After he had exhausted his supply of posters Shep circled back to Silver Street to check on things and was surprised to see that their tent had collapsed. At first he assumed that the wind had knocked it over but on closer inspection he discovered that the tent stakes were undisturbed and that the guy ropes themselves had been severed. He was joined a few moments later by Wally Paul and together the pair they inspected the damage.
“A deliberate act of sabotage,” Wall Paul said. “There’s no doubt that these ropes have been cut with a knife.”
“You are correct sir,” boomed a voice behind them. Both men turned and saw a large, red-bearded man standing on the sidewalk. The wind whipped at the man’s coat tails, revealing a large hunting knife that hung around his waist. “I have cut the ties that bind.” He gave a tight smile, self-pleased with his joke.
Wally Paul queered the man with a look. “What is the purpose of such an act of vandalism, sir?”
The bearded man laughed. “Oh I’m a vandal, am I? Well I dare say that you are a trespasser and an interloper.”
“This property belongs to you?” Wally Paul was having to speak louder in order to be heard over the wind.
“No, but neither does it belong to you.”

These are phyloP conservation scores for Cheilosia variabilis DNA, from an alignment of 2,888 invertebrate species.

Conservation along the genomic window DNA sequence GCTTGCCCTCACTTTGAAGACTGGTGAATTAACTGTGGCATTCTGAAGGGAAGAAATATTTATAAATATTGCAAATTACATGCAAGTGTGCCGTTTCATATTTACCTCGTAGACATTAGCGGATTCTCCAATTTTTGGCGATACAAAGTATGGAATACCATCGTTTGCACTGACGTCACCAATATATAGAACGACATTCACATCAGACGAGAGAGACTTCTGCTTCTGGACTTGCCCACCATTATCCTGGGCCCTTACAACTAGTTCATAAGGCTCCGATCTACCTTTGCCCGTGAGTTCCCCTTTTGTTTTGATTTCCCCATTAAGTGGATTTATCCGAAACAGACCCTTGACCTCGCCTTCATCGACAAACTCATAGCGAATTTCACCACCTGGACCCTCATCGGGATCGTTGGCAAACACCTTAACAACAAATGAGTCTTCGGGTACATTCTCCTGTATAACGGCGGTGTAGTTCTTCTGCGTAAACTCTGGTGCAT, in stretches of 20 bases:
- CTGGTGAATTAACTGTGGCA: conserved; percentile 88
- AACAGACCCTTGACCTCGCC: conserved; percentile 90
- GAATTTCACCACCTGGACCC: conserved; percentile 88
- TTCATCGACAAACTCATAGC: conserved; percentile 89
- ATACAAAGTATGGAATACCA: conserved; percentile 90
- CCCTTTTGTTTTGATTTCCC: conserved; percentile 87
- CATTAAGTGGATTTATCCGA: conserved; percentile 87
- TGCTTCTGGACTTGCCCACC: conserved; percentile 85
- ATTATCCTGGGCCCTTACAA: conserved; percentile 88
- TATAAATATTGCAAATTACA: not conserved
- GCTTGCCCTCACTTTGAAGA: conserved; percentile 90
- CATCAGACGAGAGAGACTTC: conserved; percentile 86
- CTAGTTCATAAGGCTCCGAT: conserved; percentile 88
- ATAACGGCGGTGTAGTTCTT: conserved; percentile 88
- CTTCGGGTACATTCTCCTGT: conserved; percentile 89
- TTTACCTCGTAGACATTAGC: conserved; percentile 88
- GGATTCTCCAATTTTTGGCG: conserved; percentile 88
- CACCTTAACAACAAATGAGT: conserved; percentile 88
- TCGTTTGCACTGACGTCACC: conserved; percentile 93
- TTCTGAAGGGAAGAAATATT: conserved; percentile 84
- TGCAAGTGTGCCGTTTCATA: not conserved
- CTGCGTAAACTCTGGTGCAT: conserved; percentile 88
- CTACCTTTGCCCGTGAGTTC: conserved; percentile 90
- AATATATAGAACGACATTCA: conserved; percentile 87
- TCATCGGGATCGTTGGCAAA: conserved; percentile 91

Shep could see that his brother’s dander was beginning to rise and so he interrupted. “You say ‘interloper.’ What do you mean by that?”
“I’m the Reverend A.C. Coffey,” the man said with a degree of gravitas.
“Is that supposed to mean something to us?” Wally Paul said. His tone was short and curt with the man.
“You haven’t heard of me?”
“No. Should we have?”
The bearded man smiled. “No matter.”
“We’re also men of the cloth, brother,” Shep added quickly. “My name is Shepherd and this is my brother, Wally Paul.” Coffey acknowledged this with a quick nod of his head. “We meant no disrespect to you or to anyone’s property, brother. We are representatives of the Cleveland Bible Company out of Toledo, Ohio—a most reputable firm. We merely intended to hold a revival meeting on this space tonight.”
“I am aware of your intentions.” Coffey held up a clutch of their freshly-posted handbills. “I don’t believe that you will like it here in Paola, brothers.” He let the bulletins slip from his fingers and sail away in the gusting wind.